Tendonitis problems - Can I still play?

All topics musical, not specifically piano-related

Postby be-sharp » Thu Oct 21, 2004 6:25 am

??? Does height at the keyboard have anything to do with this? I use an artists bench set to it's lowest possible height. This way I don't tower over the keyboard. When away from home I put the piano bench aside and use a lower, folding chair. What are your thoughts?
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Postby Dr. Bill Leland » Thu Oct 21, 2004 11:25 am

I was once a "trapezial spasm" patient myself; luckily it was caught early and physical therapy, plus learning how to sit properly, took care of it. Wild Rose's post is excellent, with some valuable references. Here are a few things of my own which might be helpful:

1. Height: start neither high nor low, but positioned so that the back of the hand is level and the wrist does not have to bend either way. Then, over time, adjust slightly up or down to find where playing--especially fortissimo--is most comfortable.

2. Posture: back firm and straight at the waist so that the shoulders can hang and move freely without being pulled forward out of position (that's what happened to me).

3. Tension: monitor yourself almost constantly to check whether you are tightening the shoulder, neck and facial muscles, or keeping tense the wrists and hands instead of letting the muscles recoil after each appropriate movement.
It's most common for tension to increase with speed and volume, but we must learn not to do this. "To play fast you must think fast" (Josef Hofmann)--not try to force the muscles with tension!

Dr. Bill.

[quote]"The Arts are not a kindergarden; there is no A for effort, only for excellence."
Technique is 90 per cent from the neck up.
Dr. Bill Leland
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Postby 81-1074658942 » Thu Oct 21, 2004 10:58 pm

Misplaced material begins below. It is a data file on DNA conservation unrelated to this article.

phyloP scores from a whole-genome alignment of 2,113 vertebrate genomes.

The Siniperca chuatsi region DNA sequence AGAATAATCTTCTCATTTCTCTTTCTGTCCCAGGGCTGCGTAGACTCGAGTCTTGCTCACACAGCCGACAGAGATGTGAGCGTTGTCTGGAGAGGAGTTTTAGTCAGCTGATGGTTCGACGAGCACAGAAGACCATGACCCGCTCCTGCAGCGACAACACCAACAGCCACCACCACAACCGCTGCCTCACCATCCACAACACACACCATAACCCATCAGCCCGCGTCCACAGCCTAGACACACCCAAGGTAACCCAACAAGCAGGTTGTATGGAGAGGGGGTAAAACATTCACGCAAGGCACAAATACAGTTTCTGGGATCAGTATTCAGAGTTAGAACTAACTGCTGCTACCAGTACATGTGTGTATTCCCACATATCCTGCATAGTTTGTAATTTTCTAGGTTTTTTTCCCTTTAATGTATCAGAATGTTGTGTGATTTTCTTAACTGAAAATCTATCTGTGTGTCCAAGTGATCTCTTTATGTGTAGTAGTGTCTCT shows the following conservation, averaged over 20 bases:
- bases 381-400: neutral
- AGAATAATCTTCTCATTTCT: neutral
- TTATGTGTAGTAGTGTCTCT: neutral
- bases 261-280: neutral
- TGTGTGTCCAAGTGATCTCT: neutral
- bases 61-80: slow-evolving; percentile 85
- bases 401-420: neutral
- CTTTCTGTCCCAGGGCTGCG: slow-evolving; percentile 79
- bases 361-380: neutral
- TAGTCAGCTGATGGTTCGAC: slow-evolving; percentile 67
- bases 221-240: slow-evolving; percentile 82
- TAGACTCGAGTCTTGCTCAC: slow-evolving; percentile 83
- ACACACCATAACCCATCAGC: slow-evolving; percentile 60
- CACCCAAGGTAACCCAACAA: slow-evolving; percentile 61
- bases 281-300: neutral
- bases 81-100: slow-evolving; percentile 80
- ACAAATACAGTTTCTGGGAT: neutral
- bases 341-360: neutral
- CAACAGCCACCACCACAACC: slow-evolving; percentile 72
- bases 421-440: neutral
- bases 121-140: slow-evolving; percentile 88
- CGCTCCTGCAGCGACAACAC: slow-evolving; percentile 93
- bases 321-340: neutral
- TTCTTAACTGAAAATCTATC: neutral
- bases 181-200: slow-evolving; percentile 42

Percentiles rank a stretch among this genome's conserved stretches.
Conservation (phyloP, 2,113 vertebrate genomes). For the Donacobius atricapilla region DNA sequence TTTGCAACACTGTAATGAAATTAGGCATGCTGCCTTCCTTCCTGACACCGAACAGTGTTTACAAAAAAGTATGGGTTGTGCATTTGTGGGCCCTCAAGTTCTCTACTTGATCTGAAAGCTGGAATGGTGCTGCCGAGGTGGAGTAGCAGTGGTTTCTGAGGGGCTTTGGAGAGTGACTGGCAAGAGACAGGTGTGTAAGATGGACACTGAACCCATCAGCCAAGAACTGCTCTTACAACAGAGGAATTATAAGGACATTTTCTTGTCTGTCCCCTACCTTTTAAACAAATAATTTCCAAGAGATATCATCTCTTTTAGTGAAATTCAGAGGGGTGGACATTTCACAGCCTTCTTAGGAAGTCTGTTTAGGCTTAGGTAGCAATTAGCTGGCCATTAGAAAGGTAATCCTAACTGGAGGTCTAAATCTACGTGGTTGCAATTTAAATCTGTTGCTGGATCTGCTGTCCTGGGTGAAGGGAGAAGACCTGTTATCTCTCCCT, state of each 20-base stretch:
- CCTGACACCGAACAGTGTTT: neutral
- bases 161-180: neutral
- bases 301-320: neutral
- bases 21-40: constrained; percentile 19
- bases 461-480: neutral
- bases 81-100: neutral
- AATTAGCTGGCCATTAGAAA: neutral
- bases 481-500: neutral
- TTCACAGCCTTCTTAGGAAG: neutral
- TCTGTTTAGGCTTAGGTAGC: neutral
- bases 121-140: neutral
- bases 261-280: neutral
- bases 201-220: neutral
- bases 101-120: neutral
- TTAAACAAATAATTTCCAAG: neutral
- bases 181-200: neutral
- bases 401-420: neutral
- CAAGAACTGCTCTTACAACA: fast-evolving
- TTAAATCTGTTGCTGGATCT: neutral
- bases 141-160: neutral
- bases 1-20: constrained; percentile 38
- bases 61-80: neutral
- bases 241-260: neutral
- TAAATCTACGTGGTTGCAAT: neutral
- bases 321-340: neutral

I'm thinking that my problems are probably tension related. My teachers are always telling me to relax. When I'm very relaxed I have no problems, but if I sit and sight read or play thinks that make my brain hurt my neck and shoulder tense up too. Usually for me a long time is 45 minutes to an hour. I never practice more than an hour at a time. My grandpa used to say the the mind can only absorb what the seat can endure. Totally agree.
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Postby be-sharp » Fri Oct 22, 2004 8:17 am

I love your Grandfathers note.
I usually run my hands under hot water before I start to warm up with Hanon exercises. This limbers and warms my hands and fingers. The tension in the wrists is a totally different story. If you all agree that just by being aware and then relaxing is the answer, then I shall try. I invested in a rather expensive massage chair that I use after practice which comes in handy for my neck and back. Who'd-a-thought that playing the piano was so dangerous to our physical being?
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Postby 109-1089922742 » Mon Oct 25, 2004 5:41 pm

I would definitely not recommend trying to sit lower than the piano bench. That breaks the natural fulcrum of your elbow, and does not allow gravity to do its job in pushing the keys down. I am 6'5" and often sit with a phonebook on top of the piano bench just so I can have the right angle of attack so to speak. The elbow is the joint that allows the hand to come to the keys, if you are sitting low your wrist is probably higher than your elbow and a simple analysis of that situation will show that the natural lever your arm makes is broken in that position. The wrist also should not be a big shock absorber, obviously it naturally has some give to it, but it should not be really flexing an absurd amount. Try this exercise:

Sit on the piano bench and let your fingers rest on the keys. Take your other hand and lift the hand that is on the keys, and let it fall back down completely free of force-no effort on your part, just let gravity do its thing. Don't worry about hitting a "right" note, if you completely miss, or hit 2 notes, or whatever that is fine, just trying to let you feel how much power you have in your arm without you even realizing it. You need to find a position where the elbow is above the key level so the lever/fulcrum combination works.

Also when letting your hand fall, don't let your wrist or fingers flex too much, that is creating a new fulcrum and nullifying the force of gravity on your arm. People have a tremendous amount of power when they do that exercise, how loud the sound can be is surprising sometimes.
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Postby 109-1089922742 » Mon Oct 25, 2004 5:44 pm

One more thing:

This business of relaxing is really bad news. Try getting up out of a chair while you are relaxed. It won't happen, you have to be ready for it. Same with piano. RElaxed is not the right word to use. You shouldn't be tense but at the same time you must be ready for action. SAying you need to relax more is like saying you telling someone to run and not move. Can't happen both ways.
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